Best Hotel Rooms in Las Vegas(23 of 24)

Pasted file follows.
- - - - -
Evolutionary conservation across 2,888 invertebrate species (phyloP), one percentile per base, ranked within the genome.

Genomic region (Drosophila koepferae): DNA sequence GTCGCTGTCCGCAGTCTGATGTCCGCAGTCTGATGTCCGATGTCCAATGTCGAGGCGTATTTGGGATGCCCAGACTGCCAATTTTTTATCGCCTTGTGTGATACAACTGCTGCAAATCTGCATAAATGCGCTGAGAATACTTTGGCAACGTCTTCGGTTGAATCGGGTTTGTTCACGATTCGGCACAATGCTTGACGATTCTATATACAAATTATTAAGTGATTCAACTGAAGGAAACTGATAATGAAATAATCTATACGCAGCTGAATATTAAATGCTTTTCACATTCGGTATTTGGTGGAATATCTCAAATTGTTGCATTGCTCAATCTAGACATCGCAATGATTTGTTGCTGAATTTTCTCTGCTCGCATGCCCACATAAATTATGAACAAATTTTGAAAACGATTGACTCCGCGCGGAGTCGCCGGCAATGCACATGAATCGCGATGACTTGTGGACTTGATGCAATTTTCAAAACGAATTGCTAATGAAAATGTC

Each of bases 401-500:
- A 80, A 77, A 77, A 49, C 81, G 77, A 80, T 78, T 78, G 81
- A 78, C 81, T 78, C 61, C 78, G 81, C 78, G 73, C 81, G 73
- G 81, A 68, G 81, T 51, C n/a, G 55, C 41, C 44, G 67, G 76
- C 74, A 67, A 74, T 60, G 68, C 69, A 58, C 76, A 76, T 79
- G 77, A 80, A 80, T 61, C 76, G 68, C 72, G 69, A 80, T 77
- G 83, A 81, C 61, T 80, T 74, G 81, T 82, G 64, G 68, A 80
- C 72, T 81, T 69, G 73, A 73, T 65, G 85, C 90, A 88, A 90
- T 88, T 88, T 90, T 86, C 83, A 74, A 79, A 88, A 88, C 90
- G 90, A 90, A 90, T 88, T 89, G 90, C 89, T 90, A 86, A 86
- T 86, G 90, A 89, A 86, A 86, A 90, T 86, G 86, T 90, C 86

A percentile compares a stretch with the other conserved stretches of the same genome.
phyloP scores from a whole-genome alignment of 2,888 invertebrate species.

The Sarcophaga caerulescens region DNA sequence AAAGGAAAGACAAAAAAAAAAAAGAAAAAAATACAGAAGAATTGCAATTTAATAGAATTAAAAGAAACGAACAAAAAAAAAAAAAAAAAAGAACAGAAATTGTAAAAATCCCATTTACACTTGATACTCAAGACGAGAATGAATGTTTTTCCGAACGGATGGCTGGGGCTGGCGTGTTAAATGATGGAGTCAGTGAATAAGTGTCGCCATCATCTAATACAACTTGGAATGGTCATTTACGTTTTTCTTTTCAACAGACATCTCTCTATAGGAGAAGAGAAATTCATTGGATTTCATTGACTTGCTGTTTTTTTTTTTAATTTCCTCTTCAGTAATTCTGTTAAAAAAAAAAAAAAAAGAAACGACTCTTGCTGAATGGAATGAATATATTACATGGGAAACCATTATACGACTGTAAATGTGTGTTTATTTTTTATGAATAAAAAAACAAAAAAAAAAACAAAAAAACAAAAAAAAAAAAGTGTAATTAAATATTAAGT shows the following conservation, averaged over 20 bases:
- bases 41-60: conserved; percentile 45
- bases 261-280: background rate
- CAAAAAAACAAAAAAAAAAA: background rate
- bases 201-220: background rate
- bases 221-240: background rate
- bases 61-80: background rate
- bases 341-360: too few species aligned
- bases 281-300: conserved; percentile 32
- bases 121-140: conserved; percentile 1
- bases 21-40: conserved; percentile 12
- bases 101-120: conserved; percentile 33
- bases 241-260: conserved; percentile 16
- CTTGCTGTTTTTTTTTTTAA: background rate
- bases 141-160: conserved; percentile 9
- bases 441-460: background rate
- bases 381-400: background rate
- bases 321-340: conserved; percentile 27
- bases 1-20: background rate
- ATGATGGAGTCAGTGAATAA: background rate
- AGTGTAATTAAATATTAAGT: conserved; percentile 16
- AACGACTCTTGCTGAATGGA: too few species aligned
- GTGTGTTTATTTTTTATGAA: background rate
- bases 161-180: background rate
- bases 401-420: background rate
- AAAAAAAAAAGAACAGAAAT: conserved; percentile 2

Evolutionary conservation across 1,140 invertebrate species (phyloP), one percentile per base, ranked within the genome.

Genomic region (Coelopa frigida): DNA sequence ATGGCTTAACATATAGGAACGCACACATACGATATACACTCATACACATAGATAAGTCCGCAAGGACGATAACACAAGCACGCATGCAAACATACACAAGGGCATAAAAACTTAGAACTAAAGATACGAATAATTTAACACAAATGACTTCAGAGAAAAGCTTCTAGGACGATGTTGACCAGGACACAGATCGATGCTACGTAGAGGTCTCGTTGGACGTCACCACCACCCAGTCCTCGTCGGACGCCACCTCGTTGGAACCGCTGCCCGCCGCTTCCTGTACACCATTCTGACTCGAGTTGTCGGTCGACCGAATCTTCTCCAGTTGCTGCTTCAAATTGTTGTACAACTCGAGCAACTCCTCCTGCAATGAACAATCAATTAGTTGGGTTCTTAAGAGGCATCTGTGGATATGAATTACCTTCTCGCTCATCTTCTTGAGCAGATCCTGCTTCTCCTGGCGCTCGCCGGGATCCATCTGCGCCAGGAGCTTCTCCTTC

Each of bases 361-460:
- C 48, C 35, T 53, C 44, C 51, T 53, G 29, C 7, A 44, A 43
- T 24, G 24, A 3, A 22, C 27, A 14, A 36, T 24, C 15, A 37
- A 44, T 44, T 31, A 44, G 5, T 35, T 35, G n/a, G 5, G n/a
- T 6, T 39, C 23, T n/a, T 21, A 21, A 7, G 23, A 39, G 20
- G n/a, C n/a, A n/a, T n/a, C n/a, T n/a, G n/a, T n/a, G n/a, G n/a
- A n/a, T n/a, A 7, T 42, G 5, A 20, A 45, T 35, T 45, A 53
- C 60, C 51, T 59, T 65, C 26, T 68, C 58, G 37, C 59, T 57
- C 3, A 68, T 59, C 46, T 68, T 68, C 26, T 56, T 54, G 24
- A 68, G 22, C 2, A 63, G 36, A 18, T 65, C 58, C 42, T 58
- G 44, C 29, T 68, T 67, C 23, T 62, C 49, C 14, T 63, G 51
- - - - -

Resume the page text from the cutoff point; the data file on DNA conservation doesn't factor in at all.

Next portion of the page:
Their size alone would put the rooms at the Palazzo near the top of our list -- the fact that every square inch is filled with sumptuous finishings, thoughtful touches, and state-of-the-art electronics lands it at number one. Even standard rooms here measure 720 square feet. Each contains a bedroom and a sunken living room. The latter features L-shaped, crushed-velvet sofas that open up to full-size beds. Art Deco-inspired decor adds to the luxurious yet tasteful ambiance. The king-size, pillow-top beds are dressed in Egyptian cotton sheets and topped with wool throws. Rooms feature three -- yes, three -- flat-screen TVs: a 32-incher in the living room, a 42-incher in the bedroom, and a 20-incher in the bathroom. The bathrooms -- which, at 130 square feet, are larger than some entire New York City hotel rooms -- come with deep soaking tubs and twin sink basins, plenty of soft towels, and Agraria San Francisco bath products. At approximately 650 square feet, the standard rooms at the Venetian are among the largest on the Strip. Each room contains a bedroom separated by an elegant railing from the sunken living room. Floor-to-ceiling windows, three flat-screen TVs, king-size pillow-top beds dressed in Egyptian cotton sheets, and huge L-shaped sofas in the living rooms combine to create a feel of opulence. The 130-square-foot bathroom has marble detailing, twin sinks, and a soaking tub. The standard rooms at the Encore are far from standard. Each 700- to 745-square-foot Resort Suite includes a living room and bedroom divided by a half-wall, on top of which sits a huge, rotating flat-screen TV that can be viewed from either space. You could easily host a small party of frioh, wow,ends in the bathroom alone. Deco-style lamps, hound's-tooth walls, blond wood credenzas, and mirrors that span the entire wall (including alongside the bed) evoke a sort of swinging bachelor pad circa 1945. The beds are nothing short of amazing. Rooms at the MGM Grand's all-suite luxury offshoot are among the most luxurious in Sin City. Junior Suites are about 500 square feet -- big enough to accommodate a small family, using the pullout couch -- and include a kitchenette along one wall. The bathroom features a small TV above the marble vanity and bath amenities by June Jacobs. The technology is top of the line as well: the flatscreen TV gets about 50 channels (some in HD), an iPod player is at your disposal, and all rooms have Wi-Fi. Sleek, urban design characterizes the rooms at Mandalay Bay's all-suite THEhotel annex. Each 725-square-foot standard guest room has a living area and a bedroom. The beds are heavenly, with pillow-top mattresses, high-thread-count sheets, and heavy, silken comforters. The chic living room features a 42-inch flat-screen TV. Each suite has two bathrooms, one half and one full; the full one has a deep tub and glass-sided shower with dark marble walls, and a marble vanity with twin sinks. Starting at about 600 square feet, the standard Resort Rooms have floor-to-ceiling windows that offer amazing views of either the Strip or the 18-hole golf course behind the hotel. As at the Wynn's adjoining property, the Encore, the curtains can be operated by a switch near the bed -- that way there's less of a reason to rise from the sinfully comfortable king-size Wynn Dream Bed by Sealy. The sophisticated, understated decor tastefully counterbalances the room's flashier features: Even the 515-square-foot standard Studio Suite has a marble shower, a Jacuzzi tub, and twoflat-screen TVs. The cradle-you-to-sleep bed has a Stearns and Foster mattress covered with pricey 500-thread-count Bellino sheets, a soft featherbed, a thick down comforter, and extra-large down pillows. The Bellagio's 510-square-foot standard King Rooms are wonderful in many ways, but the Italian marble bathrooms, with black granite countertops and deep soaking tubs, may be the highlight. Thick, oversize towels are everywhere -- around the shower, the tub, even folded into the sheet drawers. You could pile them up and happily go to sleep there -- if the real beds weren't so comfortable.